But even if one accepts that in some court-connected mediations the mediator will encourage an expansion beyond the legal issues to give voice to emotion and personal impact, one has to question whether this really is problematic. Many people, in fact, believe that such an expansion is a good thing and that mediation is not fulfilling its true potential if parties are limited to discussing legal issues. In the context of minority populations, this may be even more important.
Most people would agree that today’s dominant US culture is highly individualistic with a short-term focus. For those who are more collective in their world view and more comfortable considering long-term implications, having a forum in which they are invited to consider and express the broad implications of a dispute would be both more comfortable and appropriate. The New Mexico study described above appears to support that an expanded discussion of issues may indeed be viewed by minorities as a net positive.
Mediator Neutrality Not Attainable, and Even if Attained, Problematic for Minorities
An additional critique focuses on the concept of neutrality. There are two facets to this critique – the first is that neutrality is not attainable. According to this view, the assumption that mediator neutrality can be achieved misses the reality that mediators bring to the table their own “social class, ethnic heritage and professional and political ideologies.”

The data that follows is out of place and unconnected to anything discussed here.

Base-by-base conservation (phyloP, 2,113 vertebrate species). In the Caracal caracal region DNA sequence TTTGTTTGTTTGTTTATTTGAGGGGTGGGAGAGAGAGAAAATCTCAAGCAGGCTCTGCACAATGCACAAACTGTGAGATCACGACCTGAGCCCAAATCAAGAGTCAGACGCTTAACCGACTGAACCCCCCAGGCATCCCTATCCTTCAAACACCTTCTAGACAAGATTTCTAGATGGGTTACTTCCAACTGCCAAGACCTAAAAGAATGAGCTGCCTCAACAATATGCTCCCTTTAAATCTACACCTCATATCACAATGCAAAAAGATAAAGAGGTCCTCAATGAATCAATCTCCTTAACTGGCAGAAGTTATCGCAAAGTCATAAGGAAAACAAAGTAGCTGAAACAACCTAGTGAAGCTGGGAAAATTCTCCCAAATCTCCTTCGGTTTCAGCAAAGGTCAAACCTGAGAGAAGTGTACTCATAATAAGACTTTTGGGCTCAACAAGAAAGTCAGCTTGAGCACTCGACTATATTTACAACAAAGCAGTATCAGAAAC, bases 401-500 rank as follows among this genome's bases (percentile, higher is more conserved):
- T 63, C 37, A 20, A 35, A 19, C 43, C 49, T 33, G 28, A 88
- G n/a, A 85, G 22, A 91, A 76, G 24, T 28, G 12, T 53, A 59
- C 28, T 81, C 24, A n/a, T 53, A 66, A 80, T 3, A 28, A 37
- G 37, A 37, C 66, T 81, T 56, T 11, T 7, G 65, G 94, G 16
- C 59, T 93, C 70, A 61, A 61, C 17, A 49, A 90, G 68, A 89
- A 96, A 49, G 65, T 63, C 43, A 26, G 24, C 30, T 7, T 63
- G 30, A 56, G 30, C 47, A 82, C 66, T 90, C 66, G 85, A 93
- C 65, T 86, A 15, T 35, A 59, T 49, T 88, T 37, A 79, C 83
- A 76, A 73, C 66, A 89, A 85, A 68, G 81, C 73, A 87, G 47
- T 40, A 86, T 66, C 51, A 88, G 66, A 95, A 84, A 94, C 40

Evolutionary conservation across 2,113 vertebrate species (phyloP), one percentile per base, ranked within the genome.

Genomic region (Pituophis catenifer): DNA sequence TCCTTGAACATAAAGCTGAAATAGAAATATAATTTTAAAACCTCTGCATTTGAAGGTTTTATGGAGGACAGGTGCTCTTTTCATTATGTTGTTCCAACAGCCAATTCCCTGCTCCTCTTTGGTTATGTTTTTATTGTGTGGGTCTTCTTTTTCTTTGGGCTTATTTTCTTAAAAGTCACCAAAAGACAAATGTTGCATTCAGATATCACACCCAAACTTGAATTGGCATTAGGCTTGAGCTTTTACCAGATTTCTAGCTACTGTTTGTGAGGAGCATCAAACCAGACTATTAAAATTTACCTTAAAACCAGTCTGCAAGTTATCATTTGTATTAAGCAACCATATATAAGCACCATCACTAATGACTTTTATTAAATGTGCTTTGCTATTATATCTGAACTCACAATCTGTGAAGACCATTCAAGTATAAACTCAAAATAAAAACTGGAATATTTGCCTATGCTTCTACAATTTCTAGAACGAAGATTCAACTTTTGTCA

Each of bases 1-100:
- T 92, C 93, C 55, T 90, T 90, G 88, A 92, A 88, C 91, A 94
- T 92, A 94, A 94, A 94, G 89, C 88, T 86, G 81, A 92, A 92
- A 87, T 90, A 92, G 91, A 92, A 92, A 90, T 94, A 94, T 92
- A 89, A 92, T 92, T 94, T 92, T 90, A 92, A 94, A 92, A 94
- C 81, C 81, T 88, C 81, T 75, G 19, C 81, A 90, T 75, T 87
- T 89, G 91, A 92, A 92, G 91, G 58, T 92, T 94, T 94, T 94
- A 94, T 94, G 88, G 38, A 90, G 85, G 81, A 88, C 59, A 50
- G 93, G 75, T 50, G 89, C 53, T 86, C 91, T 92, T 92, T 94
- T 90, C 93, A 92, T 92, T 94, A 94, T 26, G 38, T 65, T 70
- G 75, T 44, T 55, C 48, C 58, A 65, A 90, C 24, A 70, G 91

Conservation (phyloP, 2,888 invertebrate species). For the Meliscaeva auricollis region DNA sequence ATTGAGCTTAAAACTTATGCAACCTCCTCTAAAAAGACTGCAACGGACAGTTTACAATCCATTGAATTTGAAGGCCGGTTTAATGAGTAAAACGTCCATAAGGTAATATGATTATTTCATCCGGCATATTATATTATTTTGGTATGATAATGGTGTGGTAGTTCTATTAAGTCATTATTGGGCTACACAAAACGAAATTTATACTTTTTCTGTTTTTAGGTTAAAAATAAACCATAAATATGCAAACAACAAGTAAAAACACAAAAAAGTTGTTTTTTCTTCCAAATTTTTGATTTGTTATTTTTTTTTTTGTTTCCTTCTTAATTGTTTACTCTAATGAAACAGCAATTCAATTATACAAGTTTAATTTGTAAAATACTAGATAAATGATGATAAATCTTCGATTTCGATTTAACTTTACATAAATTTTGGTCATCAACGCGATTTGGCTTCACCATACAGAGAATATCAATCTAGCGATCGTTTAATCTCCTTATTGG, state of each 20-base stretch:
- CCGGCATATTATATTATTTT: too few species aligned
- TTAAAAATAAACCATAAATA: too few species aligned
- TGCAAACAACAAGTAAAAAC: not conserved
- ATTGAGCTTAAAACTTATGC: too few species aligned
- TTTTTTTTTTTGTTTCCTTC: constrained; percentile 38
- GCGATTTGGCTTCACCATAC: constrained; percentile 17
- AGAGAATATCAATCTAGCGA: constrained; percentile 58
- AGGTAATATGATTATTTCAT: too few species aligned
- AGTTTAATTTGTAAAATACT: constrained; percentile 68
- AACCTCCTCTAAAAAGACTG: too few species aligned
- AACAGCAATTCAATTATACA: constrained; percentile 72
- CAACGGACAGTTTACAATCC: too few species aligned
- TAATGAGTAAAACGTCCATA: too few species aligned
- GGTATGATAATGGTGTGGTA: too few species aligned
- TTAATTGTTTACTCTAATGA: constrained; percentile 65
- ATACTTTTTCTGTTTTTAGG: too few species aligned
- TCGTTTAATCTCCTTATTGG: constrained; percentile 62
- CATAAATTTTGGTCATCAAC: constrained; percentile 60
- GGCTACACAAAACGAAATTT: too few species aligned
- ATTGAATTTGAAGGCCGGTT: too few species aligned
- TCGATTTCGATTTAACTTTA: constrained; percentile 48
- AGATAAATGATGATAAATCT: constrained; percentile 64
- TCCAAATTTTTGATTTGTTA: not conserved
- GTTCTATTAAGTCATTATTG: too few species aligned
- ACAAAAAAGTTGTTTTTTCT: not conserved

The second facet is that even if a mediator could behave in a neutral manner, neutrality in mediation is problematic for minorities because mediator neutrality perpetuates “patterns of disparate treatment, experience, and outcomes” and acts as a “conduit for legitimizing power structures” that favor the dominant population.
The Model Standards of Conduct for Mediators adopted by the American Bar Association, the American Arbitration Association and the Association for Conflict Resolution in 2005 specifically address neutrality issues in the following ways: